Become the ultimate neighborhood puppet master in the next Sims 4 update

The Sims 4 people arguing at table
(Image credit: EA Maxis)

There's really nothing new about playing The Sims 4 as a puppet master, tampering with and ruining other character's lives at a whim. But typically, if you really want to mess with the lives of your neighbors, you need to roll up your sleeves and play as those characters. Why can't there be an easier way to make people's decisions for them?

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(Image credit: Maxis, Electronic Arts)

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There will be, with a feature coming to The Sims 4 on November 30. Without switching characters you'll be able to influence Sims you're not actively playing as by using what EA calls "Neighborhood Stories" but in the real world we call "meddling in other people's lives."

Want Bob and Eliza Pancakes to have a baby and then split up? Right now you'd have to take over their household to make such rash life decisions for them. With Neighborhood Stories, you'll be able to accomplish this just by talking to them. Essentially, the non-player characters (NPCs) in The Sims 4 will experience life decisions, just like you do with your main characters. Should they have a baby? Should they romance another Sim? Should they accept a promotion at their job? Break up with their partner?

You'll be able to serve as advisor for decisions like this and push them in the direction you want. You'll even be able to plant the seeds of those decisions into their heads, Inception-like. Trash talk a Sim in front of another, and their relationship will nosedive. Push two Sims into a relationship with each other, just because you can. Break up a happy couple. Convince an unemployed Sim to get a damn job already. You'll really be able to poke around in people's personal business. Remember that time I ruined Santa's life by making him move into my shitty house and raise a pack of diseased raccoons? Now I'll be able to ruin Santa's life just by chatting with him or his friends.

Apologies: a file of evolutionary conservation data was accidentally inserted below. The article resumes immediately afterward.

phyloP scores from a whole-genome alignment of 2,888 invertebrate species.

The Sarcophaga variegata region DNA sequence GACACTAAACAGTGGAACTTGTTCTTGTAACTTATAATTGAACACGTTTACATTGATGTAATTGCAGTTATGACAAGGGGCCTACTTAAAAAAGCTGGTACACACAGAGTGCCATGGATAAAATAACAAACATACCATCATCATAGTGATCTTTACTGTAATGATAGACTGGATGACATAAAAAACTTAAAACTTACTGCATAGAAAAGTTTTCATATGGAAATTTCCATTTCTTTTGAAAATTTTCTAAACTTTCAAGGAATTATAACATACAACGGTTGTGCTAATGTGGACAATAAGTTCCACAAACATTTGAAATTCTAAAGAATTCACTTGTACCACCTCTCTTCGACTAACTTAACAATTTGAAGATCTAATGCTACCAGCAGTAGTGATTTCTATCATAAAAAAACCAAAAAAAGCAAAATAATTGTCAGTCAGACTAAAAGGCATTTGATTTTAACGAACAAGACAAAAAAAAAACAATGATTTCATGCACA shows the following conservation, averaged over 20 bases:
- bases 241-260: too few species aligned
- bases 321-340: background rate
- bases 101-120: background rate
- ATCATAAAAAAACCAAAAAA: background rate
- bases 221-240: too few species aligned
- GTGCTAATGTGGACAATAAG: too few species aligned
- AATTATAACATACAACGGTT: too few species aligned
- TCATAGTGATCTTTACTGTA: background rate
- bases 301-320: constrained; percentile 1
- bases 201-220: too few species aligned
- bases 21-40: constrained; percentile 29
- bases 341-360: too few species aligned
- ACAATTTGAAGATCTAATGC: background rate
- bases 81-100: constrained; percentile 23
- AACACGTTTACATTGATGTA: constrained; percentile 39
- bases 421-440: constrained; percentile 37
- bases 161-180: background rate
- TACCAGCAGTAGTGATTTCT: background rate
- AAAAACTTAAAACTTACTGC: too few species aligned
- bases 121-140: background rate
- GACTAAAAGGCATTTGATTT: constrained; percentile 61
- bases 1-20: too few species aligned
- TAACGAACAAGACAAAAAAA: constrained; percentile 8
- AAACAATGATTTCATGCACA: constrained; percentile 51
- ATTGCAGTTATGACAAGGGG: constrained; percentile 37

This is a little similar to a feature from The Sims 3 called Story Progression, which let NPC Sims make decisions such as moving away, getting married, or having kids, thus making your neighborhoods more dynamic and unpredictable (note: not everyone loved this feature). The difference here with Neighborhood Stories is your neighbors won't have nearly as much agency. If an NPC experiences a life decision, they will call your Sim and ask what they should do before they actually do anything. You'll be able to tell them yes, no, or let them decide for themselves. 

It feels like EA is treading pretty cautiously around this update, probably not wanting to completely upend player neighborhoods by having all the neighborhood randos doing their own thing. This is an attempt to make the rest of the neighborhood more dynamic, but not so dynamic you aren't still ultimately making all the choices for everyone.

And your meddling might not always be successful, either, as it'll depend on how strong your relationship is with the characters you're trying to manipulate, and how each character feels about the thing you're trying to nudge them towards. For instance, if a character hates kids, you probably won't be able to talk them into having ten kids just for a laugh. And if you suggest to Bob Pancakes that he should dump Eliza, and he really doesn't want to, it might just make him mad at you.

Neighborhood Stories will also come with two new ambitions. One is called Villainous Valentine and will reward players for "destroying love lives, both their own and the love lives of other Sims." Neighborhood Confidant is for those who want to wield a more positive influence over others. I'm pretty sure I know which one I'd choose. You can read more about The Sims 4 Neighborhood stories on the official site.

Christopher Livingston
Senior Editor

Chris started playing PC games in the 1980s, started writing about them in the early 2000s, and (finally) started getting paid to write about them in the late 2000s. Following a few years as a regular freelancer, PC Gamer hired him in 2014, probably so he'd stop emailing them asking for more work. Chris has a love-hate relationship with survival games and an unhealthy fascination with the inner lives of NPCs. He's also a fan of offbeat simulation games, mods, and ignoring storylines in RPGs so he can make up his own.